Reviewer: Jane Daly
This book was a well-written novel of young love and the way it can blind us to the truth. It kept me guessing until the end. I love to read a book with such deep characters and a story that could very well be happening around me.
Reviewer: Kathleen Murphy
Glad to say that the experience and emotions stirred in me from reading My Mother My Child have far exceeded my expectations. As the eldest daughter of a mother in her nineties, I wanted know how best to face the challenges of caring for an aging mom. And what I received, aside from helpful tips and insights, was an intimate portrait of a tender and loving relationship. There are poignant moments, scripture verses, and signs of God's grace and favour throughout the book. Eagerly I filled the pages of my book with margin notes and bookmarks, as I am sure to return to it soon. Susie Kinslow Adams has shed a bright light on the tough path of care-giving with humour, wisdom, and love. Thank you Susie, for letting readers get to know you, your mom, and your family through your words. Your book is a great reference, and a keeper on my a bookshelf.
Reviewer: Beverly Wallin
I thoroughly enjoyed this this book of The Seven Trilogy. It is very well written and is a page turner. It took off where The Dragon Roars left off, giving a few details from the first two books when needed for a reader who just started with this one. This is a futuristic Christian Book about possible end times from a fresh perspective. Lots of love, danger and intrigue in the life of two families and their friends. In the end there is both tragedy and triumph.
Reviewer: Mary Hosmar
The final book in Sara Davison’s The Seven Trilogy, The Morning Star Rises, picks up the story of the persecution of Christians in a Canada controlled by the military and under martial law. Jesse Christensen and Meryn O’Reilly are barely on speaking terms but have to work together for the good of the Christian community. Are they doomed to be at odds forever?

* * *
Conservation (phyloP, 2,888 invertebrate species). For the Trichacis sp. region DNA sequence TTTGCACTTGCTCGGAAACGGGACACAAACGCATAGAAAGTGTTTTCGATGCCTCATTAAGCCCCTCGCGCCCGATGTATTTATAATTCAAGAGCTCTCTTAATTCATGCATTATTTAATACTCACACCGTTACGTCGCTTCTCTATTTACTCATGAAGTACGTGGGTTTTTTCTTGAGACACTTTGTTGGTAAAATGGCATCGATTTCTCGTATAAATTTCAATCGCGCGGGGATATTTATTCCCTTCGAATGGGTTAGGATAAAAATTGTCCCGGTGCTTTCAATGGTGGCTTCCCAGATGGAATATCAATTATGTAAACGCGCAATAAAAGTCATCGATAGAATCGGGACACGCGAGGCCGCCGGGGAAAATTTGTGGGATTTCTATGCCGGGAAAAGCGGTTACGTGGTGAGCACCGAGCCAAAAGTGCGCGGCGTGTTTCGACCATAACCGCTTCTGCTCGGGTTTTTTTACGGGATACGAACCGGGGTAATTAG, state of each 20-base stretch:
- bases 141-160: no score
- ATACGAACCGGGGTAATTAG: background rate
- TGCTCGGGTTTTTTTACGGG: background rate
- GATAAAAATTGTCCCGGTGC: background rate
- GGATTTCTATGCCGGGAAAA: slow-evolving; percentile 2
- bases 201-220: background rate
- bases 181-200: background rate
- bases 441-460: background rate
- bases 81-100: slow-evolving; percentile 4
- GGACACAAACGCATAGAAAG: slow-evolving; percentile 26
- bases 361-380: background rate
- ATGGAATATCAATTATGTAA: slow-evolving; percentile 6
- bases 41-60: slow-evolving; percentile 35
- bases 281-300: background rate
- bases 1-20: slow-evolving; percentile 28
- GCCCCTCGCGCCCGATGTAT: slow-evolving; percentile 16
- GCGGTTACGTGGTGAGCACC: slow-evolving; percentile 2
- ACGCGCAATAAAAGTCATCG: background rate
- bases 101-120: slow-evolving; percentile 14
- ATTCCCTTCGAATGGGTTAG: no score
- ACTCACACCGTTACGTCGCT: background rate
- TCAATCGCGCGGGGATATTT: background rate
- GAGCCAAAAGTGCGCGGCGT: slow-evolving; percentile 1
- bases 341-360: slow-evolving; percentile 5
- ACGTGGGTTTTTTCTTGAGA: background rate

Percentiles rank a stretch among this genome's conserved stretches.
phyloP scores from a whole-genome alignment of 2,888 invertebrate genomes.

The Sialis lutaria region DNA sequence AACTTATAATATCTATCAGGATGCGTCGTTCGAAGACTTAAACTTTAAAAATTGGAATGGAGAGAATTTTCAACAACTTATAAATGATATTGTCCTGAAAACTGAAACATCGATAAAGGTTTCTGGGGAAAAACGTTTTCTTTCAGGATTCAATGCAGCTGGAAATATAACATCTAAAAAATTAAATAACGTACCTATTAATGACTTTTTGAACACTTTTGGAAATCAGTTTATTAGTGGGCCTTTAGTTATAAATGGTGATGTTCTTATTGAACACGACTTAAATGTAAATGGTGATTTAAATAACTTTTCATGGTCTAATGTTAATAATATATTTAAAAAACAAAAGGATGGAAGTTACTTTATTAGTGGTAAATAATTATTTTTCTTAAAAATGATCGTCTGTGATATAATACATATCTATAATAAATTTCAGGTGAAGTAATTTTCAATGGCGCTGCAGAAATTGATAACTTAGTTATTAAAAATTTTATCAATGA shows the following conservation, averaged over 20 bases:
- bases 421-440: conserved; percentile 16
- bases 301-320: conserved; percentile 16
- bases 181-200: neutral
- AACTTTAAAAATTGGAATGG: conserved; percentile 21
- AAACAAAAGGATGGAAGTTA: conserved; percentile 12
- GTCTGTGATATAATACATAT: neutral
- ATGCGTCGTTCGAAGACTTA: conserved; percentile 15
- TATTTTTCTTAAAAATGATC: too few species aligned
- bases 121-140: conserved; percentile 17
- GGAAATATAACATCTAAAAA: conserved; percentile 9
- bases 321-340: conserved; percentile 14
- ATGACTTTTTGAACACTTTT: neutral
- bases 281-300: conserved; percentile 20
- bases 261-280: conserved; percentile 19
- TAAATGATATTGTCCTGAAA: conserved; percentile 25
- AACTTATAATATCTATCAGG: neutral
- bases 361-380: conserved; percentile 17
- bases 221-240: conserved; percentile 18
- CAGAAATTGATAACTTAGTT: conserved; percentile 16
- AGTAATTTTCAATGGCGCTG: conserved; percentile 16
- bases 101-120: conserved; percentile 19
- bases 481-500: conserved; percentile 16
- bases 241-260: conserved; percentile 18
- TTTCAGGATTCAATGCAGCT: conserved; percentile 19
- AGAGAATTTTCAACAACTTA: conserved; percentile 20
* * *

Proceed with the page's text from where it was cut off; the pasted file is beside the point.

The story takes its premise from the book of Revelation which describes the persecution of Christians to come. Despite the gloom of the subject matter, the story is full of hope. Christian faith come through loud and clear, not minimizing the threat but acknowledging our hope.
The writing is clear and the story full of twists and turns.
One thing I did find somewhat disconcerting is the speed with which things happened, especially the various romances. That seemed somewhat unbelievable, but then, when your life and faith are threatened, perhaps these types of relationships do move all the more quickly.
Although this 3rd volume in the trilogy could stand on its own, the story makes much more sense if the first two books have been read as this one refers back to incidents which happened in them. The progression of events throughout the first two volumes adds credibility to the third. Without the background knowledge afforded, the reader would have a difficult time filling in all the gaps.
I think I enjoyed this book more than the first two.